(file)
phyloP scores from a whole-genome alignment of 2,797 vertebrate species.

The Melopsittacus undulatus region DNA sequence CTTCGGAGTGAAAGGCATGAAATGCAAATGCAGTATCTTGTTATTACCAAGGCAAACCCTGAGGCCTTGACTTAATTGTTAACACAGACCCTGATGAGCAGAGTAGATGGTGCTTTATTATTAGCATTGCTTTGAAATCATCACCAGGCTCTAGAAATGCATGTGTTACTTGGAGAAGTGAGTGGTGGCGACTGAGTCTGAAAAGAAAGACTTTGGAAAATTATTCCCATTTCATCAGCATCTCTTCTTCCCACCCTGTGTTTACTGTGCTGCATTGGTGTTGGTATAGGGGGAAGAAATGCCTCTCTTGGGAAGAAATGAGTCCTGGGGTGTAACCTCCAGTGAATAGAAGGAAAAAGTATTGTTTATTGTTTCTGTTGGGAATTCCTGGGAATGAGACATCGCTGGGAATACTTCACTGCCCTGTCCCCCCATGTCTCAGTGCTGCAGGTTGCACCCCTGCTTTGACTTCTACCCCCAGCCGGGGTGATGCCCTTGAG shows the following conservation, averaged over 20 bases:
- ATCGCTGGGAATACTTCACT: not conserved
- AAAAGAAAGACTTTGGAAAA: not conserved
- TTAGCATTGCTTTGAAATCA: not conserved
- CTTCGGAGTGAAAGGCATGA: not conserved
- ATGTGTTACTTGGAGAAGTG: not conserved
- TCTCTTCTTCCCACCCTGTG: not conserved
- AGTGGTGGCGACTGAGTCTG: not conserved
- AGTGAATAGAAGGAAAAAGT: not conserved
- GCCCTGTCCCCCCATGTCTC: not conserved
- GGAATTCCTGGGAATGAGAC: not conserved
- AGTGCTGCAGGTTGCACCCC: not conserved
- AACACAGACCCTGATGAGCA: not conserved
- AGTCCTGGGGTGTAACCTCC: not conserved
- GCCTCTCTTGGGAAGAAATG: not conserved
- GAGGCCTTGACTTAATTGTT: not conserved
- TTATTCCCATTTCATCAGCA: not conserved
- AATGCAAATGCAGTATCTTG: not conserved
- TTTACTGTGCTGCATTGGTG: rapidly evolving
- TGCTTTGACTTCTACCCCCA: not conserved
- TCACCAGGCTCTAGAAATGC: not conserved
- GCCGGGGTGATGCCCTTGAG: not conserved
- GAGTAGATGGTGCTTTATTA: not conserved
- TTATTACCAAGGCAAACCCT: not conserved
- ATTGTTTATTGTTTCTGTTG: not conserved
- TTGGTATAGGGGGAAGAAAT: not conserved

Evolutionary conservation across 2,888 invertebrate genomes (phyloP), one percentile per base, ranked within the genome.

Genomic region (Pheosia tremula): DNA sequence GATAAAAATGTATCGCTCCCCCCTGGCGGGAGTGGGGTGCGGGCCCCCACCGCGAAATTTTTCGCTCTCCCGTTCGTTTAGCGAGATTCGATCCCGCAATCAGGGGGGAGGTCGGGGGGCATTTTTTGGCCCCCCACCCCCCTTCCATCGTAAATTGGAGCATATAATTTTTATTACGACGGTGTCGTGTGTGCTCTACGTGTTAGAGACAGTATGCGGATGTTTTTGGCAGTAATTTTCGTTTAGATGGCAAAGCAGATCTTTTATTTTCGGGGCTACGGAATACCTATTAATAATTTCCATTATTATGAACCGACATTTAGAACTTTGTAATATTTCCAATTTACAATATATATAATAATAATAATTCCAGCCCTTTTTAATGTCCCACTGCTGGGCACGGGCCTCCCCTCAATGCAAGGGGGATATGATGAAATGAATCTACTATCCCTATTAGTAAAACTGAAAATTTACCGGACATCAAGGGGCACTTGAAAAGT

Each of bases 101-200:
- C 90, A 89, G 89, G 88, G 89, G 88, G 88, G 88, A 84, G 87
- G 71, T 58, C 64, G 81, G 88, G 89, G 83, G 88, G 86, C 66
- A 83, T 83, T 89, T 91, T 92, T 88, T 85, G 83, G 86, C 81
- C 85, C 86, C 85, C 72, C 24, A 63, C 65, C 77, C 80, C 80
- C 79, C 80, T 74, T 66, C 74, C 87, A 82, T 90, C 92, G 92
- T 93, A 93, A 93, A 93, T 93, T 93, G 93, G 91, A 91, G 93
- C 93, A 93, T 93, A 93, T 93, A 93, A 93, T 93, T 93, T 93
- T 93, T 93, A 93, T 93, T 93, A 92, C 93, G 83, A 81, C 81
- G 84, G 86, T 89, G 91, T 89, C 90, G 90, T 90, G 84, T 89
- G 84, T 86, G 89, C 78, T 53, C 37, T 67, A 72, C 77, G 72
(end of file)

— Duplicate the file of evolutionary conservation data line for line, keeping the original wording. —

phyloP scores from a whole-genome alignment of 2,797 vertebrate species.

The Melopsittacus undulatus region DNA sequence CTTCGGAGTGAAAGGCATGAAATGCAAATGCAGTATCTTGTTATTACCAAGGCAAACCCTGAGGCCTTGACTTAATTGTTAACACAGACCCTGATGAGCAGAGTAGATGGTGCTTTATTATTAGCATTGCTTTGAAATCATCACCAGGCTCTAGAAATGCATGTGTTACTTGGAGAAGTGAGTGGTGGCGACTGAGTCTGAAAAGAAAGACTTTGGAAAATTATTCCCATTTCATCAGCATCTCTTCTTCCCACCCTGTGTTTACTGTGCTGCATTGGTGTTGGTATAGGGGGAAGAAATGCCTCTCTTGGGAAGAAATGAGTCCTGGGGTGTAACCTCCAGTGAATAGAAGGAAAAAGTATTGTTTATTGTTTCTGTTGGGAATTCCTGGGAATGAGACATCGCTGGGAATACTTCACTGCCCTGTCCCCCCATGTCTCAGTGCTGCAGGTTGCACCCCTGCTTTGACTTCTACCCCCAGCCGGGGTGATGCCCTTGAG shows the following conservation, averaged over 20 bases:
- ATCGCTGGGAATACTTCACT: not conserved
- AAAAGAAAGACTTTGGAAAA: not conserved
- TTAGCATTGCTTTGAAATCA: not conserved
- CTTCGGAGTGAAAGGCATGA: not conserved
- ATGTGTTACTTGGAGAAGTG: not conserved
- TCTCTTCTTCCCACCCTGTG: not conserved
- AGTGGTGGCGACTGAGTCTG: not conserved
- AGTGAATAGAAGGAAAAAGT: not conserved
- GCCCTGTCCCCCCATGTCTC: not conserved
- GGAATTCCTGGGAATGAGAC: not conserved
- AGTGCTGCAGGTTGCACCCC: not conserved
- AACACAGACCCTGATGAGCA: not conserved
- AGTCCTGGGGTGTAACCTCC: not conserved
- GCCTCTCTTGGGAAGAAATG: not conserved
- GAGGCCTTGACTTAATTGTT: not conserved
- TTATTCCCATTTCATCAGCA: not conserved
- AATGCAAATGCAGTATCTTG: not conserved
- TTTACTGTGCTGCATTGGTG: rapidly evolving
- TGCTTTGACTTCTACCCCCA: not conserved
- TCACCAGGCTCTAGAAATGC: not conserved
- GCCGGGGTGATGCCCTTGAG: not conserved
- GAGTAGATGGTGCTTTATTA: not conserved
- TTATTACCAAGGCAAACCCT: not conserved
- ATTGTTTATTGTTTCTGTTG: not conserved
- TTGGTATAGGGGGAAGAAAT: not conserved

Evolutionary conservation across 2,888 invertebrate genomes (phyloP), one percentile per base, ranked within the genome.

Genomic region (Pheosia tremula): DNA sequence GATAAAAATGTATCGCTCCCCCCTGGCGGGAGTGGGGTGCGGGCCCCCACCGCGAAATTTTTCGCTCTCCCGTTCGTTTAGCGAGATTCGATCCCGCAATCAGGGGGGAGGTCGGGGGGCATTTTTTGGCCCCCCACCCCCCTTCCATCGTAAATTGGAGCATATAATTTTTATTACGACGGTGTCGTGTGTGCTCTACGTGTTAGAGACAGTATGCGGATGTTTTTGGCAGTAATTTTCGTTTAGATGGCAAAGCAGATCTTTTATTTTCGGGGCTACGGAATACCTATTAATAATTTCCATTATTATGAACCGACATTTAGAACTTTGTAATATTTCCAATTTACAATATATATAATAATAATAATTCCAGCCCTTTTTAATGTCCCACTGCTGGGCACGGGCCTCCCCTCAATGCAAGGGGGATATGATGAAATGAATCTACTATCCCTATTAGTAAAACTGAAAATTTACCGGACATCAAGGGGCACTTGAAAAGT

Each of bases 101-200:
- C 90, A 89, G 89, G 88, G 89, G 88, G 88, G 88, A 84, G 87
- G 71, T 58, C 64, G 81, G 88, G 89, G 83, G 88, G 86, C 66
- A 83, T 83, T 89, T 91, T 92, T 88, T 85, G 83, G 86, C 81
- C 85, C 86, C 85, C 72, C 24, A 63, C 65, C 77, C 80, C 80
- C 79, C 80, T 74, T 66, C 74, C 87, A 82, T 90, C 92, G 92
- T 93, A 93, A 93, A 93, T 93, T 93, G 93, G 91, A 91, G 93
- C 93, A 93, T 93, A 93, T 93, A 93, A 93, T 93, T 93, T 93
- T 93, T 93, A 93, T 93, T 93, A 92, C 93, G 83, A 81, C 81
- G 84, G 86, T 89, G 91, T 89, C 90, G 90, T 90, G 84, T 89
- G 84, T 86, G 89, C 78, T 53, C 37, T 67, A 72, C 77, G 72